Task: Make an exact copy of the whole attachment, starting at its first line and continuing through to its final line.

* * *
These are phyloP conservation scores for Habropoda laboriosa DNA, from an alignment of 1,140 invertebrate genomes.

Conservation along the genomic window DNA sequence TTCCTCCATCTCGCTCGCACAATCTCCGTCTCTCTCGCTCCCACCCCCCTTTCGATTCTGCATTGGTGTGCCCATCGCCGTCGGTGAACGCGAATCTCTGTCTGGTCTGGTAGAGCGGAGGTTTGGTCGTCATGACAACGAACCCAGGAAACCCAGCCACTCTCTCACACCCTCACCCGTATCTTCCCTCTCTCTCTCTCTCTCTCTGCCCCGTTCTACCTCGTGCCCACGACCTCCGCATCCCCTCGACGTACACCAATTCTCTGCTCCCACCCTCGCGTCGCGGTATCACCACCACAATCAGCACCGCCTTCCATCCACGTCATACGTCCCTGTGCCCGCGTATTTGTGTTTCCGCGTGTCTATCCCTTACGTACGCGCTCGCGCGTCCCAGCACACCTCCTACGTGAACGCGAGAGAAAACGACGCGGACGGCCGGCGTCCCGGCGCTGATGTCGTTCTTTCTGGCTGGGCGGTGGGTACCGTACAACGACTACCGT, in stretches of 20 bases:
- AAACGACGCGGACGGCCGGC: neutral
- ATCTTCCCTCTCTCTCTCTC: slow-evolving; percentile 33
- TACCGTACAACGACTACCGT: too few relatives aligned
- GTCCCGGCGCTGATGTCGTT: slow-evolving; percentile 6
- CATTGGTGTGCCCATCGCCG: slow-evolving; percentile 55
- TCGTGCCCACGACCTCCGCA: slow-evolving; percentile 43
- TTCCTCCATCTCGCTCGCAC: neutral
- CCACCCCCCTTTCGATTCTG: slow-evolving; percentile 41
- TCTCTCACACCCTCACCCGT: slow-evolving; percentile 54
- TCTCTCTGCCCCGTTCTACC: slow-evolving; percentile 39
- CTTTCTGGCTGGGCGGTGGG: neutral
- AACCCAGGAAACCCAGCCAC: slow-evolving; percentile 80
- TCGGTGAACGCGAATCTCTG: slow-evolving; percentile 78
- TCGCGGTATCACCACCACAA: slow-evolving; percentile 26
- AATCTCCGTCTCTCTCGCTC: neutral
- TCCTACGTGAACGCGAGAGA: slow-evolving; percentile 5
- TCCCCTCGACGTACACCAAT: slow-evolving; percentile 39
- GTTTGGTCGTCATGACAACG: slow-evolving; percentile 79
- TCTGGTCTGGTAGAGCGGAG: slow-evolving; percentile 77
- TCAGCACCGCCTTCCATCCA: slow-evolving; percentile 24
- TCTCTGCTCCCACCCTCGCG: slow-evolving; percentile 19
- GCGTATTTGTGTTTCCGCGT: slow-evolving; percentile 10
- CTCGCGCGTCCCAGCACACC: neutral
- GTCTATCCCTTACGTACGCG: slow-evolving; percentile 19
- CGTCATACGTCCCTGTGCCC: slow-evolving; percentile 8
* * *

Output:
These are phyloP conservation scores for Habropoda laboriosa DNA, from an alignment of 1,140 invertebrate genomes.

Conservation along the genomic window DNA sequence TTCCTCCATCTCGCTCGCACAATCTCCGTCTCTCTCGCTCCCACCCCCCTTTCGATTCTGCATTGGTGTGCCCATCGCCGTCGGTGAACGCGAATCTCTGTCTGGTCTGGTAGAGCGGAGGTTTGGTCGTCATGACAACGAACCCAGGAAACCCAGCCACTCTCTCACACCCTCACCCGTATCTTCCCTCTCTCTCTCTCTCTCTCTGCCCCGTTCTACCTCGTGCCCACGACCTCCGCATCCCCTCGACGTACACCAATTCTCTGCTCCCACCCTCGCGTCGCGGTATCACCACCACAATCAGCACCGCCTTCCATCCACGTCATACGTCCCTGTGCCCGCGTATTTGTGTTTCCGCGTGTCTATCCCTTACGTACGCGCTCGCGCGTCCCAGCACACCTCCTACGTGAACGCGAGAGAAAACGACGCGGACGGCCGGCGTCCCGGCGCTGATGTCGTTCTTTCTGGCTGGGCGGTGGGTACCGTACAACGACTACCGT, in stretches of 20 bases:
- AAACGACGCGGACGGCCGGC: neutral
- ATCTTCCCTCTCTCTCTCTC: slow-evolving; percentile 33
- TACCGTACAACGACTACCGT: too few relatives aligned
- GTCCCGGCGCTGATGTCGTT: slow-evolving; percentile 6
- CATTGGTGTGCCCATCGCCG: slow-evolving; percentile 55
- TCGTGCCCACGACCTCCGCA: slow-evolving; percentile 43
- TTCCTCCATCTCGCTCGCAC: neutral
- CCACCCCCCTTTCGATTCTG: slow-evolving; percentile 41
- TCTCTCACACCCTCACCCGT: slow-evolving; percentile 54
- TCTCTCTGCCCCGTTCTACC: slow-evolving; percentile 39
- CTTTCTGGCTGGGCGGTGGG: neutral
- AACCCAGGAAACCCAGCCAC: slow-evolving; percentile 80
- TCGGTGAACGCGAATCTCTG: slow-evolving; percentile 78
- TCGCGGTATCACCACCACAA: slow-evolving; percentile 26
- AATCTCCGTCTCTCTCGCTC: neutral
- TCCTACGTGAACGCGAGAGA: slow-evolving; percentile 5
- TCCCCTCGACGTACACCAAT: slow-evolving; percentile 39
- GTTTGGTCGTCATGACAACG: slow-evolving; percentile 79
- TCTGGTCTGGTAGAGCGGAG: slow-evolving; percentile 77
- TCAGCACCGCCTTCCATCCA: slow-evolving; percentile 24
- TCTCTGCTCCCACCCTCGCG: slow-evolving; percentile 19
- GCGTATTTGTGTTTCCGCGT: slow-evolving; percentile 10
- CTCGCGCGTCCCAGCACACC: neutral
- GTCTATCCCTTACGTACGCG: slow-evolving; percentile 19
- CGTCATACGTCCCTGTGCCC: slow-evolving; percentile 8